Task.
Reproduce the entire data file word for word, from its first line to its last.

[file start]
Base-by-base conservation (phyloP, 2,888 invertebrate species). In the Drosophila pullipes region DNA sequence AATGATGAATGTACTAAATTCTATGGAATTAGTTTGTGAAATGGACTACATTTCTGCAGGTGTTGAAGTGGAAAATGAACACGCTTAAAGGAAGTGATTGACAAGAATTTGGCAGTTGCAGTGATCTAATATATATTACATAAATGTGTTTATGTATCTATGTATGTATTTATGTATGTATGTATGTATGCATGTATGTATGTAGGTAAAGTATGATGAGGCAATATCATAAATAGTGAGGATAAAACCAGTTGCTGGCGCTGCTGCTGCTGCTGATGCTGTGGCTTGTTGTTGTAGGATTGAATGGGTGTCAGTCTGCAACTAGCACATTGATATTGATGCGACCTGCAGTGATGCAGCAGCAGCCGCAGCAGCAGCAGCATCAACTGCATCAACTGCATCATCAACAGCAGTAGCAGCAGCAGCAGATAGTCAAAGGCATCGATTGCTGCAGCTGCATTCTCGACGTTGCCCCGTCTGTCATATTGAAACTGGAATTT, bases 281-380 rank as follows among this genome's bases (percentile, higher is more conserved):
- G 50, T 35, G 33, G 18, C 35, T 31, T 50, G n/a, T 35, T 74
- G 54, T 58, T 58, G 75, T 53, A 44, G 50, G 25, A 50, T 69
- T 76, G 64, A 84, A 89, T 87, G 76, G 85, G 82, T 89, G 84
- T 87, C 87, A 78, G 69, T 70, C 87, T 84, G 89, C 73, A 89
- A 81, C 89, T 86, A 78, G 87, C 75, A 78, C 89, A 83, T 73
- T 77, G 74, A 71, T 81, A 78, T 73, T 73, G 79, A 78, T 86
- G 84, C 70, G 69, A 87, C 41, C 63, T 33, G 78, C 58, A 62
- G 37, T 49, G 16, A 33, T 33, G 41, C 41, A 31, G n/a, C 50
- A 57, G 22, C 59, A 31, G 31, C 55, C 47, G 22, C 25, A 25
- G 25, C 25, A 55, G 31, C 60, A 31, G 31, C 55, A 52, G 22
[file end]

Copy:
Base-by-base conservation (phyloP, 2,888 invertebrate species). In the Drosophila pullipes region DNA sequence AATGATGAATGTACTAAATTCTATGGAATTAGTTTGTGAAATGGACTACATTTCTGCAGGTGTTGAAGTGGAAAATGAACACGCTTAAAGGAAGTGATTGACAAGAATTTGGCAGTTGCAGTGATCTAATATATATTACATAAATGTGTTTATGTATCTATGTATGTATTTATGTATGTATGTATGTATGCATGTATGTATGTAGGTAAAGTATGATGAGGCAATATCATAAATAGTGAGGATAAAACCAGTTGCTGGCGCTGCTGCTGCTGCTGATGCTGTGGCTTGTTGTTGTAGGATTGAATGGGTGTCAGTCTGCAACTAGCACATTGATATTGATGCGACCTGCAGTGATGCAGCAGCAGCCGCAGCAGCAGCAGCATCAACTGCATCAACTGCATCATCAACAGCAGTAGCAGCAGCAGCAGATAGTCAAAGGCATCGATTGCTGCAGCTGCATTCTCGACGTTGCCCCGTCTGTCATATTGAAACTGGAATTT, bases 281-380 rank as follows among this genome's bases (percentile, higher is more conserved):
- G 50, T 35, G 33, G 18, C 35, T 31, T 50, G n/a, T 35, T 74
- G 54, T 58, T 58, G 75, T 53, A 44, G 50, G 25, A 50, T 69
- T 76, G 64, A 84, A 89, T 87, G 76, G 85, G 82, T 89, G 84
- T 87, C 87, A 78, G 69, T 70, C 87, T 84, G 89, C 73, A 89
- A 81, C 89, T 86, A 78, G 87, C 75, A 78, C 89, A 83, T 73
- T 77, G 74, A 71, T 81, A 78, T 73, T 73, G 79, A 78, T 86
- G 84, C 70, G 69, A 87, C 41, C 63, T 33, G 78, C 58, A 62
- G 37, T 49, G 16, A 33, T 33, G 41, C 41, A 31, G n/a, C 50
- A 57, G 22, C 59, A 31, G 31, C 55, C 47, G 22, C 25, A 25
- G 25, C 25, A 55, G 31, C 60, A 31, G 31, C 55, A 52, G 22